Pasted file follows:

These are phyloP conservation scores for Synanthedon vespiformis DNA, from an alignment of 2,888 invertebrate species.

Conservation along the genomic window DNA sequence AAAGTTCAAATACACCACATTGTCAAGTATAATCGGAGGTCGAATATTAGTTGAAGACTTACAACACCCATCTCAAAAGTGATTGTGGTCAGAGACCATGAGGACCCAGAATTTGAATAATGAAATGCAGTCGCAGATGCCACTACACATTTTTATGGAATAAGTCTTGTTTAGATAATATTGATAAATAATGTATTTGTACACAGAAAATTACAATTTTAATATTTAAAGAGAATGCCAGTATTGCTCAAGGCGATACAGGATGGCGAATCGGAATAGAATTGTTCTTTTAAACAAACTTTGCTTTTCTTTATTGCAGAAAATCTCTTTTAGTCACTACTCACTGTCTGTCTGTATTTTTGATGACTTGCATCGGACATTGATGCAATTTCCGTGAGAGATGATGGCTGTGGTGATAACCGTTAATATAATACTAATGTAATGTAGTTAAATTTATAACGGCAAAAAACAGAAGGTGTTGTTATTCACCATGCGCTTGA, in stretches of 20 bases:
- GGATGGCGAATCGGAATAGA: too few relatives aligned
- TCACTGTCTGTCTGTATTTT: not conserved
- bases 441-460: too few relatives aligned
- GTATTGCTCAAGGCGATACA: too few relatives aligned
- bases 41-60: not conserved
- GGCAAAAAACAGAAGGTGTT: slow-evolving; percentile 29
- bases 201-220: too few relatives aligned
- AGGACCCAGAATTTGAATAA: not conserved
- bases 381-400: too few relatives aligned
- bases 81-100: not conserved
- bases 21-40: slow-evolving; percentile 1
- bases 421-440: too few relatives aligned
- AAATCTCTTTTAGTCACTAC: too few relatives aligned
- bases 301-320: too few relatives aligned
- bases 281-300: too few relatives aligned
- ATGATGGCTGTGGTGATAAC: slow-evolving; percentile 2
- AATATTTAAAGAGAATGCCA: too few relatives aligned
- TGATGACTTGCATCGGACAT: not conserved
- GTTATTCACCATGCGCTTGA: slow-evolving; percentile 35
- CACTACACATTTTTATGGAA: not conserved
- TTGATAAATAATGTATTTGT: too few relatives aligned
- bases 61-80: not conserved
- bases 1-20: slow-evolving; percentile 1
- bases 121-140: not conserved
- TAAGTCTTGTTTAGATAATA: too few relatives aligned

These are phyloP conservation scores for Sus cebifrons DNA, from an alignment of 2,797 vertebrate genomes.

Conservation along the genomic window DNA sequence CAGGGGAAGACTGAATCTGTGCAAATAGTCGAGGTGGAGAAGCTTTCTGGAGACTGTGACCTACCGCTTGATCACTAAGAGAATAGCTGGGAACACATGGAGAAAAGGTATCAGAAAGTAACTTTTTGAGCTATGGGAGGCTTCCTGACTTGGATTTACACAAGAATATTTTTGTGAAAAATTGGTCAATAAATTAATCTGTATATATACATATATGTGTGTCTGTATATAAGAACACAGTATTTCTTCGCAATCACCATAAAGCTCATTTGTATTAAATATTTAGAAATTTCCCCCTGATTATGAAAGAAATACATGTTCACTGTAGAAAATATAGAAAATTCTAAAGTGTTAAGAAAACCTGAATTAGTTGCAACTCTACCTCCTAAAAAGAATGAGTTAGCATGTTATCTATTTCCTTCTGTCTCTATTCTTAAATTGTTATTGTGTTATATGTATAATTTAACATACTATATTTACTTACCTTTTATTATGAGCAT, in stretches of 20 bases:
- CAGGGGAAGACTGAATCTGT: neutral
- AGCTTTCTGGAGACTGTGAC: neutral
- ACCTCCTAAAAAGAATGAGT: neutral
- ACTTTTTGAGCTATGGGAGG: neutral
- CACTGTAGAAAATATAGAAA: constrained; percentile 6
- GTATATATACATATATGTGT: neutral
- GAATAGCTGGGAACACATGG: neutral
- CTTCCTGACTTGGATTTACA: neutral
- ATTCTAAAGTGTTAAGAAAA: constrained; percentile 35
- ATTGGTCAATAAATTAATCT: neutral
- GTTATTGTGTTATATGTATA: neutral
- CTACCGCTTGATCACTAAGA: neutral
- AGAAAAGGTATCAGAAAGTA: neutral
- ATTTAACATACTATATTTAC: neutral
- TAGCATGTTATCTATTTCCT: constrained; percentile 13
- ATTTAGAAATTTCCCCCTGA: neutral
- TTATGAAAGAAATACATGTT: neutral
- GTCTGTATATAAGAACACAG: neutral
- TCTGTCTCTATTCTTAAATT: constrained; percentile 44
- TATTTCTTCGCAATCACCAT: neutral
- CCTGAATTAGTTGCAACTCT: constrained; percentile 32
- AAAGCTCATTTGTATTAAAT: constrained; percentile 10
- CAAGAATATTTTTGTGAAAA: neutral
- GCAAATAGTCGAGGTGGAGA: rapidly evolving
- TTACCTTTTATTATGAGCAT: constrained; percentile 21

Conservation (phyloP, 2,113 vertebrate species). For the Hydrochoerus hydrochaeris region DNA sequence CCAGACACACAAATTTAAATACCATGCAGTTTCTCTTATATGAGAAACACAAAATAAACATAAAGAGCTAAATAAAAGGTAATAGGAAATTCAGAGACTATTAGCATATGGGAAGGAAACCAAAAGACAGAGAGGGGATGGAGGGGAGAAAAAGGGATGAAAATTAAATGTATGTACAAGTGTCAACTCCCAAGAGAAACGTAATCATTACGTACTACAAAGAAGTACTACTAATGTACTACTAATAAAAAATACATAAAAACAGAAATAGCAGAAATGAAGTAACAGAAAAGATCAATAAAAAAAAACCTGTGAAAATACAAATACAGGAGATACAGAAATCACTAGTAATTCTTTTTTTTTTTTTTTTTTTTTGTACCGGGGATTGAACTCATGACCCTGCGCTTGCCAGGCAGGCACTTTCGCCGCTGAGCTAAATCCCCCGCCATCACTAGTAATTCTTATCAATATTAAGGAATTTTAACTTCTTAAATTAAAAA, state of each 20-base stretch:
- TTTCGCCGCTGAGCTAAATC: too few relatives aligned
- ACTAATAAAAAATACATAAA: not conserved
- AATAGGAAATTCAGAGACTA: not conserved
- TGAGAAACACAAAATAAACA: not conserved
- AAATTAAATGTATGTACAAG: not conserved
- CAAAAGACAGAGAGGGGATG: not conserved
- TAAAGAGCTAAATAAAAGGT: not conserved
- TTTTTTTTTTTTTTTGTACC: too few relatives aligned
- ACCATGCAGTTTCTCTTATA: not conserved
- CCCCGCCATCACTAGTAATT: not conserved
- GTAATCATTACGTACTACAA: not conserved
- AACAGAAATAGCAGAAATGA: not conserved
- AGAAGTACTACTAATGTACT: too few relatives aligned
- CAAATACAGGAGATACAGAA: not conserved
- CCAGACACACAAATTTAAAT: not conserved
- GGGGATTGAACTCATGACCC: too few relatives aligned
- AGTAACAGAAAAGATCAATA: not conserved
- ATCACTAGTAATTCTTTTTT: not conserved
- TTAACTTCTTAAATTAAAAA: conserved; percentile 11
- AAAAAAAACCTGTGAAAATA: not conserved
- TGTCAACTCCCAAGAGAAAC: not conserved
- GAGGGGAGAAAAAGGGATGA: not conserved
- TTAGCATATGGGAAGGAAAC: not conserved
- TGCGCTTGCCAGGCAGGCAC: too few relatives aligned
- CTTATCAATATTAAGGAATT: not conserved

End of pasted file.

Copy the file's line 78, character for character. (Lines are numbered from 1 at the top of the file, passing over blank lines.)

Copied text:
- TTAGCATATGGGAAGGAAAC: not conserved